Watercooler Stories

Feb. 18, 2013 at 6:30 AM
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13,000 boxes of Girl Scout cookies wasted

RIVERSIDE, Calif., Feb. 18 (UPI) -- Officials in Riverside, Calif., said they were disappointed to find out more than 13,000 boxes of unsold Girl Scout cookies were thrown away instead of donated.

A video of a tractor trashing the cookies before they were sent to a landfill was posted online in May, CBS Los Angeles reported. In the video, a worker can be heard laughing and saying "Goodbye, Girl Scout cookies!"

Pastor Cathy Purden of the Rock of the Valley Church in Van Nuys saw the video and said: "That's something those children could have had, cookies.

"You stop and think about how many little children would be excited if you gave them a box of Girl Scout cookies. I would be excited. I buy them," Purden said.

Bruce Rankin of the Westside Food Bank said he hates to see food wasted.

"We would have gladly accepted the cookies and they would probably disappear as fast as any product we have in here," Rankin said.

A representative for the Girl Scouts of America headquarters in New York there is no national policy on what to do with unsold cookies, adding that "it's a shame" what happened in Riverside.

San Gorgonio Council of the Girl Scouts head Chuck MacKinnon said he didn't know how unsold cookies were being disposed of.

"Is it the Girl Scout way? No. Did it happen? Yes. Will it happen again? No," MacKinnon said.

Vultures creeping out N.C. town

SHELBY, N.C., Feb. 18 (UPI) -- A swarm of turkey vultures has been making residents of Shelby, N.C., uneasy, as the birds have not migrated south due to a mild winter.

The birds normally pass through the town every year as they head south.

They decided to stick around this year, ABCNews.com reported.

"We are just not getting cold enough to push them along," Kristen Duren, an intern with the North Carolina Cooperative Extension, the state agriculture service. "What used to be five to 10 birds is going up to 150 birds."

Residents say the sight of the birds is make them nervous, WSOC-TV, Charlotte, N.C., reported.

"Just circling in like big, big packs and they are like big, big birds," said resident Jordan Walker.

"It makes me feel kind of creepy," said neighbor Ann McEntire.

State law forbids shooting the birds, but officials said scarecrows made to look like a dead bird could chase the vultures away.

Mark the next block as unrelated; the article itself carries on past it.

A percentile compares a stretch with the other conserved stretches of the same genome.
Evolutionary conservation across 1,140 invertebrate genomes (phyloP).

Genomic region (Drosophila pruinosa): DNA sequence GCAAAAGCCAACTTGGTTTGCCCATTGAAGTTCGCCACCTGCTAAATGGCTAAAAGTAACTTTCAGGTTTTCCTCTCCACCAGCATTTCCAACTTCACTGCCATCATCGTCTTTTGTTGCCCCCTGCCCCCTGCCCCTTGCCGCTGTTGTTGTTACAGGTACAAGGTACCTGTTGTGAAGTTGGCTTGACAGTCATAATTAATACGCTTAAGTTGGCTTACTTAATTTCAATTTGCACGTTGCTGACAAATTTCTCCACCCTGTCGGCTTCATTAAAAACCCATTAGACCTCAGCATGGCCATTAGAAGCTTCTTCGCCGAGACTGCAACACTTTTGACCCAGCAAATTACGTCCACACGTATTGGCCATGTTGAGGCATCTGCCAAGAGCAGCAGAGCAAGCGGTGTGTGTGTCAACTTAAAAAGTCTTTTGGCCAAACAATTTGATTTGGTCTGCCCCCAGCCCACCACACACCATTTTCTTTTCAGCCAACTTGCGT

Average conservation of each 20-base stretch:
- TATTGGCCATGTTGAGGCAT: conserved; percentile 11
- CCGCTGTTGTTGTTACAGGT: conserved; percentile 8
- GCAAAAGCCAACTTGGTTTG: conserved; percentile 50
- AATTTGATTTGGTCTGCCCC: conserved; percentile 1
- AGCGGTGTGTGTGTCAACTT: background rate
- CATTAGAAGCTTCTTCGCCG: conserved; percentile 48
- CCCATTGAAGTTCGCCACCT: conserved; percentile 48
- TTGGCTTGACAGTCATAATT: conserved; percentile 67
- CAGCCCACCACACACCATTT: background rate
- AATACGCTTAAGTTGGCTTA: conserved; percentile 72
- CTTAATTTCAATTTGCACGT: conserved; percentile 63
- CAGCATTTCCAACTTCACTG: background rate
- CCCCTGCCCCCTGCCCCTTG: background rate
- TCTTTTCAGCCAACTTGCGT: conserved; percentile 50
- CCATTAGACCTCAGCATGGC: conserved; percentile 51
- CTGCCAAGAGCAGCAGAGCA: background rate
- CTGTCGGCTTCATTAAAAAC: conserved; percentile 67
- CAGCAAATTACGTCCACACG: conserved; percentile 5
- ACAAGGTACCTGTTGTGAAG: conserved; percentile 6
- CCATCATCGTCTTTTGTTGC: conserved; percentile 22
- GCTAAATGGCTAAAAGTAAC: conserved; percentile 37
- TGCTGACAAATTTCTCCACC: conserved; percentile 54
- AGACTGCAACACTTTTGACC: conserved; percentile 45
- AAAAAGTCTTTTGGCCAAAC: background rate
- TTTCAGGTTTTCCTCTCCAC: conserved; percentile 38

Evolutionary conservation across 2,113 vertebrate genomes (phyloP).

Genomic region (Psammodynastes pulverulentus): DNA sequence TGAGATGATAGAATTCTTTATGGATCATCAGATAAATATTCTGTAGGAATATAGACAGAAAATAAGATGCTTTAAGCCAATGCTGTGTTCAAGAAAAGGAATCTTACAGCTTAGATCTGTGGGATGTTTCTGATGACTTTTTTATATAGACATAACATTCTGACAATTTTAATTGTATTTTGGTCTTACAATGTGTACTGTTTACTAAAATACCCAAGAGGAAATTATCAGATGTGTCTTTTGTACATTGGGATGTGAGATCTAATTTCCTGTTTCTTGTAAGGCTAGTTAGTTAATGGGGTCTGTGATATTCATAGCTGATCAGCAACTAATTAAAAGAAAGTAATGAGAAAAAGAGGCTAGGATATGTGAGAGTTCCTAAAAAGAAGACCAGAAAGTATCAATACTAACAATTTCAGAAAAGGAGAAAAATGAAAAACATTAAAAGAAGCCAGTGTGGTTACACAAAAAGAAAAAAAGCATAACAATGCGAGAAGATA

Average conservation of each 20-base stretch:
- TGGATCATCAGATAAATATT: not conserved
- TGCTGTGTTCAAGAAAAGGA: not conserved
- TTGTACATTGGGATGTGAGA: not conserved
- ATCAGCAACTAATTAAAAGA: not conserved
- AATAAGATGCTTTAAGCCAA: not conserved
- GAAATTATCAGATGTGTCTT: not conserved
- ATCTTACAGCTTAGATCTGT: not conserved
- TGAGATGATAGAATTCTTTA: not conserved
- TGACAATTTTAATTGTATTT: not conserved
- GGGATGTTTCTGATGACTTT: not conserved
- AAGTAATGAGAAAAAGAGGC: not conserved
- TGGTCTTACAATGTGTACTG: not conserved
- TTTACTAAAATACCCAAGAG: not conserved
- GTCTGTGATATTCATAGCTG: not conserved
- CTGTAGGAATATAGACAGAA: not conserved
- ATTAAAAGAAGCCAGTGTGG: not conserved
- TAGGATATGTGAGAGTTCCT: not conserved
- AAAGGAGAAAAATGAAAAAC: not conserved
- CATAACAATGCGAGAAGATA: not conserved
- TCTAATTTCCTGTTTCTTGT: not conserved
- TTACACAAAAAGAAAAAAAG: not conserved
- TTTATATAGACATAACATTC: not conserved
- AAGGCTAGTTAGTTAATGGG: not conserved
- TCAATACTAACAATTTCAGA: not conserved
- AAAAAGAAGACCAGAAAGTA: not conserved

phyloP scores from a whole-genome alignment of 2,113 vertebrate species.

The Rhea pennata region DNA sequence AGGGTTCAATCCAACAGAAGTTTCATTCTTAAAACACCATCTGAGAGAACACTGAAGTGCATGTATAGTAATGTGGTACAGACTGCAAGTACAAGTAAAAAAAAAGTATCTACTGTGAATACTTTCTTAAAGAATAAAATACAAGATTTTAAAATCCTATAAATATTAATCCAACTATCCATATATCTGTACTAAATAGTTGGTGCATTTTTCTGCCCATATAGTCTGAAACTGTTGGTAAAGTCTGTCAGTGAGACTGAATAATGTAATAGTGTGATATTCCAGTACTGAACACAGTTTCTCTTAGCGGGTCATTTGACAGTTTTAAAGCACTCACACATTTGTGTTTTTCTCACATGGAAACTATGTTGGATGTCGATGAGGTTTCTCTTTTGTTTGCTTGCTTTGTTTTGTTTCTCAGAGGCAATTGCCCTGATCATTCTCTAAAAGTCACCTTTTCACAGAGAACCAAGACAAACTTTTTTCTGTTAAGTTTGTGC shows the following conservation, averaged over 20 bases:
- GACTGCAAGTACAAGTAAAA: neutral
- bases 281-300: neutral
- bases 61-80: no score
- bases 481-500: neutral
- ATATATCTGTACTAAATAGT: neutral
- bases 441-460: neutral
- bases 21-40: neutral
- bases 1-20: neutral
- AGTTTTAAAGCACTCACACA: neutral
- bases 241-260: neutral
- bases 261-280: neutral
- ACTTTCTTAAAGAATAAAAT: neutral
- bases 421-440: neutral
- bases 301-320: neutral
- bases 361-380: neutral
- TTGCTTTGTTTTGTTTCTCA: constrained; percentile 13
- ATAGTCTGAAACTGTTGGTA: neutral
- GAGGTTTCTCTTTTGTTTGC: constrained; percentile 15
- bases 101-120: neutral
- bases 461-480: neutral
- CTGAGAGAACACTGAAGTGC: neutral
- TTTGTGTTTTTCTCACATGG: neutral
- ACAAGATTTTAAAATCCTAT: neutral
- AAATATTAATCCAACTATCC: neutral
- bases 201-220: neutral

Pillow fights costs city $5,000

SAN FRANCISCO, Feb. 18 (UPI) -- Cleaning up an annual Valentine's Day pillow fight cost the city of San Francisco about $5,000, officials said.

The eighth annual "Great San Francisco Pillow Fight" started at 6 p.m. Thursday and ended with the Justin Herman Plaza being covered in feathers, synthetic pillow stuffing and other debris, Bay City News reported. Hundreds of people participated in the event.

At about 10 p.m. Thursday, a cleaning crew moved into the plaza to sweep up feathers and used steamer machines -- a job that cost the city between $4,000 and $5,000, Department of Public Works spokeswoman Rachel Gordon estimated.

"It's messy but becoming a regular San Francisco Valentine's Day experience," Gordon said.

The cleanup process has become easier over the years as the department becomes more experienced in clearing out the feathers, Gordon said.

Florida's python challenge bags 68 snakes

MIAMI, Feb. 18 (UPI) -- Florida's first snake bounty hunt resulted in the killing of 68 invasive snakes, far fewer than some hunters hoped, officials said.

The South Florida Sun-Sentinel said nearly 1,600 hunters took part in the monthlong hunt for the invasive species of Burmese pythons in the Everglades, which closed Saturday.

The Florida Fish and Wildlife Conservation Commission, which sponsored the event, said it was a success, and the agency will likely hold another hunt in the future.

Those who killed the most snakes received cash awards at Zoo Miami Saturday, the Sentinel reported, but many spent more on the expedition than they won.

Ruben Ramirez, of Miami, won the python permit holders competition by killing 18 pythons, The Miami Herald said. He, along with his team, hunted for 27 of the 31 competition days.

Organizers initially said Ramirez also won for capturing the longest python but University of Miami wildfire Professor Frank Mazzotti said Sunday that award should have gone to Blake Russ, 24, and Devin Belliston, 26, who caught an 11 foot, 1 inch Burmese python -- 6 inches longer than the one Ramirez snagged.

Mazzotti -- who collaborated with the Florida Fish and Wildlife Conservation Commission to design the competition -- told the Herald about the mistake in an email Sunday.

He apologized to Russ and Belliston, who did not kill their snake but released it after capture.

"I am the one who made the mistake that prevented Blake and Devin from getting the recognition they deserved," Mazzotti wrote. "I know how important, and rightfully so, the recognition of who got the longest was."

Officials will now determine whether the hunt was an effective way of getting rid of the pythons.

Some criticized the hunt and said it could have resulted in serious injuries, but only one incident occurred when two men suffered a heat stroke.

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